Contributions of job characteristics in organizational commitment of police officers in Enugu urban, Nigeria

  • Ejike A. Okonkwo
  • Paul I. Obodo
  • Uche J. Aboh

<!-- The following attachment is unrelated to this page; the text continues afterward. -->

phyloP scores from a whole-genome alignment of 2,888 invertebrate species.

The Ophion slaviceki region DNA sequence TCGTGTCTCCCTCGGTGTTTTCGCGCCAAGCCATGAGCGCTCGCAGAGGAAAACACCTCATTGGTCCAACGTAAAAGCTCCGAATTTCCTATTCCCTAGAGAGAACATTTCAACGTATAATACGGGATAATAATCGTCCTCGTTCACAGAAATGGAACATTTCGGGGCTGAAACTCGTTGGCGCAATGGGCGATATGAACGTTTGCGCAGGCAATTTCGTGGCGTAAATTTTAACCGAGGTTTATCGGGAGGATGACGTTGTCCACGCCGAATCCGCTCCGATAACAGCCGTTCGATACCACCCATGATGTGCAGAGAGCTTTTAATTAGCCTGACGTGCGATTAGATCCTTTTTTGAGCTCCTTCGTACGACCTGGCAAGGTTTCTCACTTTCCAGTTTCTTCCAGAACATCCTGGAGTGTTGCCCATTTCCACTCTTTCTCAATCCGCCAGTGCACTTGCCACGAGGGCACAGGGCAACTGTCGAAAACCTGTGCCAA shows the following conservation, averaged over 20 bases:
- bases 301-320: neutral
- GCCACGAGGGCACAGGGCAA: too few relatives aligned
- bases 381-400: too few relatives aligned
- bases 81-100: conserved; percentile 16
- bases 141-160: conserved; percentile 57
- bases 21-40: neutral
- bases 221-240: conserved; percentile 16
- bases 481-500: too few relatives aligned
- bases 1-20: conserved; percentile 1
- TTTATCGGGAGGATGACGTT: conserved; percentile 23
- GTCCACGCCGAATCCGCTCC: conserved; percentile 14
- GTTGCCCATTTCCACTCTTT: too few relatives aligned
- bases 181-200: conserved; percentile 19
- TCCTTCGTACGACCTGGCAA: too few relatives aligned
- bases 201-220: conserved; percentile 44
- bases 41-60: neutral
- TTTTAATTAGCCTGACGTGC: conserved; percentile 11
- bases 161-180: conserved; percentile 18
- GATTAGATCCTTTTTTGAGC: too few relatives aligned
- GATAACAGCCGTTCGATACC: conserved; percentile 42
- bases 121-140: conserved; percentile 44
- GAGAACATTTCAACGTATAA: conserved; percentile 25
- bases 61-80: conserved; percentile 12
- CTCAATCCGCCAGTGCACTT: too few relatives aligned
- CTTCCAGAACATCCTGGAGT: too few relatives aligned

Commitment to organizational goals by workers is necessary for the achievement of desired outcomes in any organization. There has been much research on organizational commitment, but little effort has been made to study this issue in the Nigerian police. Building on the theoretical assumptions of the affect model linking job characteristics to organizational commitment, this cross-sectional study investigated the contributions of job characteristics in organizational commitment among police personnel in Enugu urban area of Enugu state, Nigeria. One hundred and ninety (190) police officers, comprising 125 men and 65 women between the ages of 20 to 59 years (M = 36.83, SD = 6.07) were sampled using multi-stage sampling techniques. The 21-item Job Characteristics Scale and 23-item Organizational Commitment Scale were the measures for data collection. Results of multiple regression revealed that all the dimensions of job characteristics did not equally predict organizational commitment. Specifically, task significance and feedback from agents, independently predicted organizational commitment while the other facets did not significantly predict organizational commitment. Job characteristics accounted for 13.4% of the variance in organizational commitment among officers of the Nigerian police. There is need for policy makers in Nigeria such as the Police Service Commission to consider job characteristics especially task significance and feedback from agents in order to enhance organizational commitment of police officers.